The artists behind “The Mandalorian” aren’t shy about wearing their influences on their sleeves.

“We created a design scape that was inspired by Japanese filmmakers like [Akira] Kurosawa with ‘Yojimbo’ or ‘Princess Mononoke,'” director of photography Barry Baz Idoine explained on Variety’s Artisans, presented by HBO. “Just the idea that this desolate landscape had been ravaged by industrialization or something that had caused that horrible fire.”

Adding that one of his main inspirations is the veteran Japanese cinematographer Kazuo Miyagawa, Idoine discussed the challenges and opportunities presented during the making of “The Jedi” episode in Season 2. One of the biggest advantages he had was the VFX studio created by ILM StageCraft — an elaborate virtual background (which they also implemented in the first season) that can conjure up just about any alien landscape they can dream. The advantages to this technology are practically limitless, including holding “magic hour” for as long as the director of photography needs.

The “Star Wars” series team actually scouts these locations via “VR scouting,” Idoine revealed. “The production designer and I will spend a lot of time working with his designs and sets messaging them, rotating them, changing them, moving them around in concert with me adjusting my lighting so that we can create an environment that we know will work. The actors can see it as well, the directors can see it as well. They can relate to all of these story points that they might be looking at. If you shoot on a green screen stage, you don’t see that stuff — the actors aren’t immersed in this environment.”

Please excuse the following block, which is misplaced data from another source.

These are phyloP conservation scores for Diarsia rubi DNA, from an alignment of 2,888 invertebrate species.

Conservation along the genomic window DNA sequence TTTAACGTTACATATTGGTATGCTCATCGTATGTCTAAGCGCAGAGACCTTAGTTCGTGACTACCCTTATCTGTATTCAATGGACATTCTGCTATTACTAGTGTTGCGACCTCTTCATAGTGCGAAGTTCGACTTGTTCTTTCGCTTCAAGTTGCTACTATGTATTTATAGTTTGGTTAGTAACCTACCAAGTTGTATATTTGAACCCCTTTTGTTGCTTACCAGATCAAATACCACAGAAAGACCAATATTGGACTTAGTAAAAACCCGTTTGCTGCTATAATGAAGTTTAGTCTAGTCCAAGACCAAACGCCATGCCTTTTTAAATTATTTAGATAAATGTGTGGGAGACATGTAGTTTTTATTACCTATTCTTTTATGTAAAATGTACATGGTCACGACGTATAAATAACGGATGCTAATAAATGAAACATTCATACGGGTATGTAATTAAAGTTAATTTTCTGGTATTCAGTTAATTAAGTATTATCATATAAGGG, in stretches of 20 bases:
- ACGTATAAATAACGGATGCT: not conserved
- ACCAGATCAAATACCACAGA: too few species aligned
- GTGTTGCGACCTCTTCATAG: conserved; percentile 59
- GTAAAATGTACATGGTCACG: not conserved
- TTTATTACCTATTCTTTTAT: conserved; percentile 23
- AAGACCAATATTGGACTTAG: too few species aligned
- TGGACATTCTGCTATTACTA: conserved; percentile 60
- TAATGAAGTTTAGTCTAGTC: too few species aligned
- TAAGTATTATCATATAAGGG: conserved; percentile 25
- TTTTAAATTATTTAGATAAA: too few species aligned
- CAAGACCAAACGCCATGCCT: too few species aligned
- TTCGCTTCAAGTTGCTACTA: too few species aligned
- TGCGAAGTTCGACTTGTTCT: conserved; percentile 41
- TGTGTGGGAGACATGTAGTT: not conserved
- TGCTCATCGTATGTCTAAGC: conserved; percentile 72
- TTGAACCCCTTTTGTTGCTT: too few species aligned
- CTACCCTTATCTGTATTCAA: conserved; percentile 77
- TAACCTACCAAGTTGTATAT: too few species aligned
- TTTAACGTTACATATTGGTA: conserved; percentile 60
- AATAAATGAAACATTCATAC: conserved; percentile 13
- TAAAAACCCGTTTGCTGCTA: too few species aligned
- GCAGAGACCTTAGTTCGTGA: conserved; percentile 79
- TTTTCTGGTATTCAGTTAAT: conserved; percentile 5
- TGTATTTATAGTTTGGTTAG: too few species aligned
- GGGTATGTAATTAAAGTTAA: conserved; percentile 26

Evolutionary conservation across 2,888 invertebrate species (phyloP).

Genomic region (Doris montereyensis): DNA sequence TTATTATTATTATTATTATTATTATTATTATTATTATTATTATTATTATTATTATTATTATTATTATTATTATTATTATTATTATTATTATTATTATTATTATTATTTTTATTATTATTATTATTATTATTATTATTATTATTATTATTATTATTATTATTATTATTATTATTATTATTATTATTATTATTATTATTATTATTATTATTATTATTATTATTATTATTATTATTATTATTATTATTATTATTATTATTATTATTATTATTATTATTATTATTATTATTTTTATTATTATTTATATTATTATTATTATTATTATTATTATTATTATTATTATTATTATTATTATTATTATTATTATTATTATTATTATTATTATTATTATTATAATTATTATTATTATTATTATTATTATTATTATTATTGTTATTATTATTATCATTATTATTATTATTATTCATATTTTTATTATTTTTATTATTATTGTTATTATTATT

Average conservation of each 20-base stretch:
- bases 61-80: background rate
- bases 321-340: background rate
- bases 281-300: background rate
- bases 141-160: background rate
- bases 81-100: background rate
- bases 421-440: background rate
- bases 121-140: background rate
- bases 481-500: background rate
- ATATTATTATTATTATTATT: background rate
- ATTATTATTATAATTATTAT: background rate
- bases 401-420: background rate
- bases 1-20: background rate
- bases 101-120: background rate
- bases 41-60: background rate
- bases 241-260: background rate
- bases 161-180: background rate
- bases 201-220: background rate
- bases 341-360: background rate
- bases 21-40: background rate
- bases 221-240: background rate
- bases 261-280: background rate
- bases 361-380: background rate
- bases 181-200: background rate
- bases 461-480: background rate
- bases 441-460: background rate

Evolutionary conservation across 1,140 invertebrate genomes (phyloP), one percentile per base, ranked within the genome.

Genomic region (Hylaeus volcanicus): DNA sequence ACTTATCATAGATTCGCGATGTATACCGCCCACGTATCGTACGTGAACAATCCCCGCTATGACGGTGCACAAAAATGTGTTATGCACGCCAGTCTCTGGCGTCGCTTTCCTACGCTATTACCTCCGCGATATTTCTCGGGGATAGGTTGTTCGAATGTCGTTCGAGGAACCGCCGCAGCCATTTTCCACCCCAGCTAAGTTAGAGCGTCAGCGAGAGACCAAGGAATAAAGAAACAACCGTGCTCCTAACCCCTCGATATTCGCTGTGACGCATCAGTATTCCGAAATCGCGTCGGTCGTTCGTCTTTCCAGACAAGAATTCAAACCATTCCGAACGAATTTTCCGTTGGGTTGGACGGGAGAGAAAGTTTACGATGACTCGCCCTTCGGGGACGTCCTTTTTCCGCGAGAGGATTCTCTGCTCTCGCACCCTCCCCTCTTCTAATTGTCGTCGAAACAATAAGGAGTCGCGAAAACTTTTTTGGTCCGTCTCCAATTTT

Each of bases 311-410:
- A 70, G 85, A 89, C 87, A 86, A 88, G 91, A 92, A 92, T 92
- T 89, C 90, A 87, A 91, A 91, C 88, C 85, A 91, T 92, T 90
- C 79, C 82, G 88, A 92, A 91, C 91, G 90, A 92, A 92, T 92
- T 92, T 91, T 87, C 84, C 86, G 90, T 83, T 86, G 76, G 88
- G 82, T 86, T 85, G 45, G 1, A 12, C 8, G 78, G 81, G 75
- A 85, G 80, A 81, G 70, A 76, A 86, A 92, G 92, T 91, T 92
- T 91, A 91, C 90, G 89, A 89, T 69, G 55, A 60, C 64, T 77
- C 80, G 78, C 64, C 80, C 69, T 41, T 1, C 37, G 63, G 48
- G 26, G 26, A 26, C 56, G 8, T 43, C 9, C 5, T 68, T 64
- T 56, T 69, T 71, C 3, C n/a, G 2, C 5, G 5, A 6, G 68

However, all the technology in the world won’t fix practical problems like having a main character who wears a reflective mask.

“It’s very interesting being a [director of photography on ‘The Mandalorian’] because our lead character has got a big mirrorball head,” Idoine said of Pedro Pascal’s helmet-wearing role. “His big mirrorball head can reflect everything, whether it’s the crew standing there — or the camera.”

While Mando’s reflective helmet posed various challenges, Idoine said the vast amount of water in the episode provided exciting opportunities.

“The introduction of water into a set, initially one might think it’s a challenge,” Idoine said. “But I saw it as being a huge opportunity for so much that we had never been able to do before. When you’ve got lightsabers in a sunset scene reflecting in water, what an opportunity for beautiful photography.”

Praising executive producers Jon Favreau and Dave Filoni for giving him creative freedom, Idoine added, “Something that I’m most proud of from ‘The Jedi’ is… that the technology didn’t get in the way of [the story] but actually enhanced. It gave me the opportunity to use all of those years of experience that I had in the film industry… to do the best work of my life.”